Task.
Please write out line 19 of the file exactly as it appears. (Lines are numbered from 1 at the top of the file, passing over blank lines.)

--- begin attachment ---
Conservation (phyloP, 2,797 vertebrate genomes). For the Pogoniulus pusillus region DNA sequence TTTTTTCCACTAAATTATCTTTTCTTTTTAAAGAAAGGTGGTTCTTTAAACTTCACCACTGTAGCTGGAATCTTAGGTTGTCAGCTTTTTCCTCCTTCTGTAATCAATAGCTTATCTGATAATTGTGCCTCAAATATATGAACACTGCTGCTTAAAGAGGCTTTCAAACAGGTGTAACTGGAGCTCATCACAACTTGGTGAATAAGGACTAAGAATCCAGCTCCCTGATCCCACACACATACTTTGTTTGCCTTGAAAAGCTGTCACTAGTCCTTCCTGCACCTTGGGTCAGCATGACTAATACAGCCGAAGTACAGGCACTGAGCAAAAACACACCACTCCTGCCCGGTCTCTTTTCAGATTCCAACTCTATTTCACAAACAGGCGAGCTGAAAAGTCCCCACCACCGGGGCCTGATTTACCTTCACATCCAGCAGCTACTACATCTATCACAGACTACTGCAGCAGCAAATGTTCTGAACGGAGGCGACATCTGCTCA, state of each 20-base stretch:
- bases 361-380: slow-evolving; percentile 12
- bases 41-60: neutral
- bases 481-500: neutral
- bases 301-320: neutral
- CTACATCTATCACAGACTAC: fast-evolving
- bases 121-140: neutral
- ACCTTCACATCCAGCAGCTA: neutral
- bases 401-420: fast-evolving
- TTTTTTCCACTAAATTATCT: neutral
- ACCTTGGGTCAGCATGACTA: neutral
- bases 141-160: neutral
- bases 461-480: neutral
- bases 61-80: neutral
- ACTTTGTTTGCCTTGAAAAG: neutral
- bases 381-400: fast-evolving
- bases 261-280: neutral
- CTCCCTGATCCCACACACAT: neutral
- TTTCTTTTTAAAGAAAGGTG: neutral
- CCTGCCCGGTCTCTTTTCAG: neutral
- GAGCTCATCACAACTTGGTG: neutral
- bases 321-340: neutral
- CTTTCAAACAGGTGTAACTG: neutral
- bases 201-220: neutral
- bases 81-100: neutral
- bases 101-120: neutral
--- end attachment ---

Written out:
- TTTCTTTTTAAAGAAAGGTG: neutral